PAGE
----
A Night at the High-Tech Opera
Leave it to Alex McDowell to invigorate an opera with visual ingenuity, cutting edge technology and the best possible immersive experience. That's what occurred last month with the premiere of Death and the Powers in Monte Carlo.
The stripped-down, one-act opera by composer Tod Machover and developed at the MIT Media Lab with the American Repertory Theater, tells the story of Simon Powers (James Maddalena), brilliant businessman/inventor, who transcends the boundaries of humanity by passing from one form of existence to another to project himself into the future.
Thus, Death and the Powers, directed by Diane Paulus (the acclaimed revival of Hair in Central Park) with a libretto by Poet Laureate Robert Pinsky (The Inferno of Dante), offers pioneering performance technologies developed by Machover and his Opera of the Future Group at the MIT Media Lab. The stage represents Simon's house, but this environment gradually reveals itself to be the vast, interconnected, intelligent System of Powers' continuing presence. As the opera progresses, the set personifies Simon's thoughts, feelings, memories and desires. A new technique called Disembodied Performance uses innovative sensors and analysis software to translate Maddalena's conscious and unconscious sounds and gestures into the behavior of the set. In this way, The System reflects Simon Powers' transformed presence even after his physical body is no longer visible to the audience.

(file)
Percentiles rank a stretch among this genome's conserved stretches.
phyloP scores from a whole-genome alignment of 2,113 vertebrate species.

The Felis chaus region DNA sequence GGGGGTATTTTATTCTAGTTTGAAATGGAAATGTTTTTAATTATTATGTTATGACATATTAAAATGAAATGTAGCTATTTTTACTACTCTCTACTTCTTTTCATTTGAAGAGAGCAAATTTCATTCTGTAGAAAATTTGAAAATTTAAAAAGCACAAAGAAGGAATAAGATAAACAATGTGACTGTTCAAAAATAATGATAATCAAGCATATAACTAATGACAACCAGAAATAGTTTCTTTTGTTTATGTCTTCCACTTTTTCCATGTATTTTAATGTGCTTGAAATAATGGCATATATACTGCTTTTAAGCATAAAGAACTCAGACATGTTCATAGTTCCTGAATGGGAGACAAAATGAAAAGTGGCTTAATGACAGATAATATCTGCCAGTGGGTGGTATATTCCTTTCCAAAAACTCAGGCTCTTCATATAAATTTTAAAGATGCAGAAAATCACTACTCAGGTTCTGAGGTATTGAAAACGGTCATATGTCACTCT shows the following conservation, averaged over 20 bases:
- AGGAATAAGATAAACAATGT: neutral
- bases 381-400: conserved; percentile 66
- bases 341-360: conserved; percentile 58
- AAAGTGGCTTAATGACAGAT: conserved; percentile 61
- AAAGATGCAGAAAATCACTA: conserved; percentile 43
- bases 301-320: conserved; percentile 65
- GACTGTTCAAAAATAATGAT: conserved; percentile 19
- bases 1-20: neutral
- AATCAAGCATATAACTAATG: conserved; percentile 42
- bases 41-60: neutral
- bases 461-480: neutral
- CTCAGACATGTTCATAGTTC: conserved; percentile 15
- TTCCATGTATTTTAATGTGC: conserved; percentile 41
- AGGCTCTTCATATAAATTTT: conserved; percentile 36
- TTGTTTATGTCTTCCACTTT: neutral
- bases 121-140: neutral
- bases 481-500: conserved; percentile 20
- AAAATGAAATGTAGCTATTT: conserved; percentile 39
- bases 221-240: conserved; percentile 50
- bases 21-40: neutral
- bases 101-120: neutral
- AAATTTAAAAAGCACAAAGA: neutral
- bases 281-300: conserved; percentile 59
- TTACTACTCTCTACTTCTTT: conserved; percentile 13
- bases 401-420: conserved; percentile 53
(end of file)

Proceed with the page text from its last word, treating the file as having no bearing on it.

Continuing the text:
In addition to the animatronic set, the opera employs several other inventions developed especially for the production, such as a chorus of "Operabots," which narrate and react to the story, and a musical Chandelier, comprised of long strings that resonate via both remotely actuated electromagnets and by an on-stage performer plucking and dampening the strings.
"I've never done live performance before. It was an interesting design problem because it was tied up with a science and engineering base. There's a very poetic storyline. But how do you bring a set to life? A lot of it was with the rich programming and engineering resources at MIT with a robot lab and musical engineering."